John Mathews is Professor of Strategy at the Macquarie Graduate School of Management at Macquarie University, Sydney.
To take a more balanced view of biofuels production, we need first to get some of the myths out of the way.
No 1 - biofuels are behind the rise in food prices. While many factors affect high food prices, it is the subsidised conversion of US corn crops to ethanol that's the concern. This issue came to stand for biofuels production globally. But Brazilian ethanol is produced from sugar cane - and world sugar prices have no discernible effect on food prices in food-riot countries.
No 2 - biofuels cause deforestation. Parts of Malaysia and Indonesia are cutting down tropical rainforest for palm oil plantations, but ethanol from sugar cane grown in Brazil involves no deforestation at all.
No 3 - biofuels actually increase greenhouse gas emissions. Production in the agriculture belt in Europe and the US involves such heavy use of fossil fuels (fertilisers, transport, and biorefining) that any greenhouse gas reduction is minimal, or negative. Add to this some land use changes in South East Asia, such as drying of peat bogs, that release greenhouse gas emissions dwarfing anything saved by burning biofuels in the North, and you have the case against biofuels, period. Again, the bad practices of the North, and of some in the South, are allowed to stand for all.
No 4 - growing biofuels takes food out of the mouths of starving Africans. Africa is a bread-and-energy basket waiting to happen - held back by perverse Western policies that include blocking access to agricultural markets of the North. Reversing these policies would make all the difference between peasants scratching for a living and reaping high yields from abundant crops. African starvation is a product of agricultural low yields and the failure of a Green Revolution - now starting, finally, to get under way.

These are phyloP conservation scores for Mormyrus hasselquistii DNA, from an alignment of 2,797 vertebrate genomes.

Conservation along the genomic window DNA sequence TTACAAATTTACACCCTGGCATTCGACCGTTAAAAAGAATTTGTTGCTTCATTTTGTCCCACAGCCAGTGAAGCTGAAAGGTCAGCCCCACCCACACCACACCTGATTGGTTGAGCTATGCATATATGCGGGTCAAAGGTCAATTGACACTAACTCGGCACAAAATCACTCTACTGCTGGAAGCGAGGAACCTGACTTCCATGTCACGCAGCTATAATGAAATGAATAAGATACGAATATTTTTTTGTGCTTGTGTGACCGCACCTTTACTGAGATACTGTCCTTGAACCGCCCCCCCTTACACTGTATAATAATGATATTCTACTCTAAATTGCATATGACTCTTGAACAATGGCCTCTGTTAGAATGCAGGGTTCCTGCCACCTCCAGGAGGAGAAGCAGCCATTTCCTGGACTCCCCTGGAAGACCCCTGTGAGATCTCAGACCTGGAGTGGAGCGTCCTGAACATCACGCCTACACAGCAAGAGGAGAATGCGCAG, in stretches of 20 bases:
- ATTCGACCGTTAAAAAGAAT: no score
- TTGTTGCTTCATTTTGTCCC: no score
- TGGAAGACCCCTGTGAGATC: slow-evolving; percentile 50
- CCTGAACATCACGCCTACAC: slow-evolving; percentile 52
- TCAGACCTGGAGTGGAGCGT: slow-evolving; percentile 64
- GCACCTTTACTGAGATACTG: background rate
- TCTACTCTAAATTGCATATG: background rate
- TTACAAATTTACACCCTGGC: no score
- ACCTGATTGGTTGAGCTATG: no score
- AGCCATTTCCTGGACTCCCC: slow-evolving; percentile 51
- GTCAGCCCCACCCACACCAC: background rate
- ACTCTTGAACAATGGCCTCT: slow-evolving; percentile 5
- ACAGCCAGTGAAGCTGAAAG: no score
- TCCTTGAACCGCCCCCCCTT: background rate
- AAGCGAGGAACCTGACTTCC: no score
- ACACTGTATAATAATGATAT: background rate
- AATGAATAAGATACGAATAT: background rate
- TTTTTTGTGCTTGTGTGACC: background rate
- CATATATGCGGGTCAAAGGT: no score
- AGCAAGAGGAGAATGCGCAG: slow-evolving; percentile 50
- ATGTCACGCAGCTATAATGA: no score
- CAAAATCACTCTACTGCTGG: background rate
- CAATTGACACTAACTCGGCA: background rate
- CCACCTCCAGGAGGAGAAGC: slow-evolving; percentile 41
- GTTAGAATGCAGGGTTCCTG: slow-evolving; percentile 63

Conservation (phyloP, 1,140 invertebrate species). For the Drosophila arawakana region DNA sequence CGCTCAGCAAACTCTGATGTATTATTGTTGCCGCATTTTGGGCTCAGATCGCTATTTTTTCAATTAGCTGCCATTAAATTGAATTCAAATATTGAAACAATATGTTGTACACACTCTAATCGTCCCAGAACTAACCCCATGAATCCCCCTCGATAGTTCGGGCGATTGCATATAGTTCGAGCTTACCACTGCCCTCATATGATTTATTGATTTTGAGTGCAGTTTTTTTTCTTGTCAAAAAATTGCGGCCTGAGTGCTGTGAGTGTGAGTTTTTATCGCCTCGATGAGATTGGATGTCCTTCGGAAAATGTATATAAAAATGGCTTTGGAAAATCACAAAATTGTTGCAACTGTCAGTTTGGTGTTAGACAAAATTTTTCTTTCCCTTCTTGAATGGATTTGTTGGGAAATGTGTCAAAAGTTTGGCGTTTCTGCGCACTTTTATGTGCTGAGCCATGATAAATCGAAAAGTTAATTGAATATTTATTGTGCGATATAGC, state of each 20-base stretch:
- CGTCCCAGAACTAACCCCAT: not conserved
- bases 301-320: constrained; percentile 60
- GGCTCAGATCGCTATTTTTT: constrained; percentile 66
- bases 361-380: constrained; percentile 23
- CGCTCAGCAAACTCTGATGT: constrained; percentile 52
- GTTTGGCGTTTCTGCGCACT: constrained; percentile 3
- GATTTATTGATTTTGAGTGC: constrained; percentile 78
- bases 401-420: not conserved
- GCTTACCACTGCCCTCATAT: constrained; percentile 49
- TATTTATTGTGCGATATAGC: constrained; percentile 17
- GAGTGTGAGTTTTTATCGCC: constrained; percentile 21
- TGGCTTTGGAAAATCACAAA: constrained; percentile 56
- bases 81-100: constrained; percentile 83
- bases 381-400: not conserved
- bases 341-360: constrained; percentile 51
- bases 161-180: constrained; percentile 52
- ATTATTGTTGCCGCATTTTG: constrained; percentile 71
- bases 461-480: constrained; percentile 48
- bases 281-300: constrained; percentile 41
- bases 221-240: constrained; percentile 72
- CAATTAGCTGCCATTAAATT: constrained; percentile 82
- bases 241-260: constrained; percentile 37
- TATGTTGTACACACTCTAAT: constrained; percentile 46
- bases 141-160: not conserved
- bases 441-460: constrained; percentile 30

The key to dispelling these and other myths is to distinguish between biofuels grown in the North with minimal benefits and those grown responsibly and sustainably in the South, where the benefits are huge. Brazil, for example, produces ethanol from tropical sugar cane where the energy created is 8.3 times the energy input along the value chain.
To promote beneficial biofuel production in the South, and eliminate the non-beneficial production of biofuels in the North (as well as the cases of bad practice in the South) two key issues need to be resolved: countries of the North need to open their markets to imports instead of trying to be self-sufficient and the South needs to guarantee sustainable and responsible production.
These two elements would make for a powerful solution to the present impasse. It would amount to a global trade agreement on responsible biofuels production called a "Biopact".
A case of regulated trade, the Biopact would replace open-slather biofuels production, with a phased and responsible shift to production taking place where it has most potential to offer greenhouse gas benefits, offering both a solution to the current Doha impasse in world trade talks, and a huge fillip to responsible industrial development in the South.